It has been suggested, on these very pages, that the divisions, as they now exist, may be given the status of provinces. Sounds neat on paper, but this may not be practicable. Some divisions may not be economically viable and would be entirely dependent on the center. That is one of the gravest dangers of chopping up the provinces into tiny units; they will lose even the meager modicum of autonomy they now have and an even more all encompassing dictatorship of Islamabad will emerge. That is what Musharraf tried to do with his local government system, even going so far as to establish direct contact with district nazims to bypass provincial authorities and reduce their significance.

As if proposals to deny the provincial assemblies the right to determine the future of their people and vest all such authority in Islamabad was not bad enough, it has also been suggested that, in order to avoid the prohibiting cost of forming new provincial governments and bureaucratic structures, the new provinces should be headed by a governor and there should be no assemblies, cabinets and secretaries, etc. That would be the final nail in the coffin of democracy. This is a recipe for creating absolute kings, with the people denied any say whatsoever. What a sad epithet indeed to the concept of government of the people, for the people and by the people.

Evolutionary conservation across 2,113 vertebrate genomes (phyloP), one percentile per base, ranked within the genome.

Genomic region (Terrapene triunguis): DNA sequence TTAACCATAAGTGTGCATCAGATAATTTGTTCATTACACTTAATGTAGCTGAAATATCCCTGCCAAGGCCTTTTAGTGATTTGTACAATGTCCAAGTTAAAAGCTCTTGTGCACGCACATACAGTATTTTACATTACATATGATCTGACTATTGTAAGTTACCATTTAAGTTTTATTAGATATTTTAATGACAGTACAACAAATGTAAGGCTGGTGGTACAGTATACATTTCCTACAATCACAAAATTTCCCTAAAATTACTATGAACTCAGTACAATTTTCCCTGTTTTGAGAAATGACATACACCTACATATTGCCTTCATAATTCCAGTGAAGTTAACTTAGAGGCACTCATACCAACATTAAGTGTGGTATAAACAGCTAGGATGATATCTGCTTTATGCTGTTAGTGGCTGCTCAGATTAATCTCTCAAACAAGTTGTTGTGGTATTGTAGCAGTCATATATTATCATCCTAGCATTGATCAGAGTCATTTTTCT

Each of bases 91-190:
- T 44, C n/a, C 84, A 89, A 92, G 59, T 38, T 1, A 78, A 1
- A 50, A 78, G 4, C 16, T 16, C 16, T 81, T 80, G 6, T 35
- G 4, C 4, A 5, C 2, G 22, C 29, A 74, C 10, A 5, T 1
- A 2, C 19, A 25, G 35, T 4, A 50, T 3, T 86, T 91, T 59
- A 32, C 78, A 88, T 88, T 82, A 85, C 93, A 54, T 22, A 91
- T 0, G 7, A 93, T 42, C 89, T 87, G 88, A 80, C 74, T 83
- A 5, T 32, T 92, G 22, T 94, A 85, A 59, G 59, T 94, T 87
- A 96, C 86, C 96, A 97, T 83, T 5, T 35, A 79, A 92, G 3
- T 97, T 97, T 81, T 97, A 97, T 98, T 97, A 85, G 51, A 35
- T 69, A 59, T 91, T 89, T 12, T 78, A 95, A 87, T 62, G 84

The only justification for the creation of new provinces may be to resuscitate the national identity of those nations which had been ingested or annexed into another territory in the past. But they would have to satisfy strict criteria; they would have to show that they have a distinct history and identifiable culture, customs, language and above all, their own territory. In such instances, a case may be made for the creation of a new province. But administrative efficiency alone will not suffice as a justification. There are other things more important than that. You are dealing with people, not zoo animals that can be locked up in different enclosures at will. People cherish their roots and origins and do not easily suffer infringement on these domains. Extreme care must be exercised in this explosive matter, for even well meaning efforts to remake Pakistan may not be entirely free from potentially ineluctable dangers of unmaking it.

This article was posted in Pakistan’s The News on Jan. 24, 2012. The writer is vice-chairman of the Sindh National Front and a former MPA from Ratodero.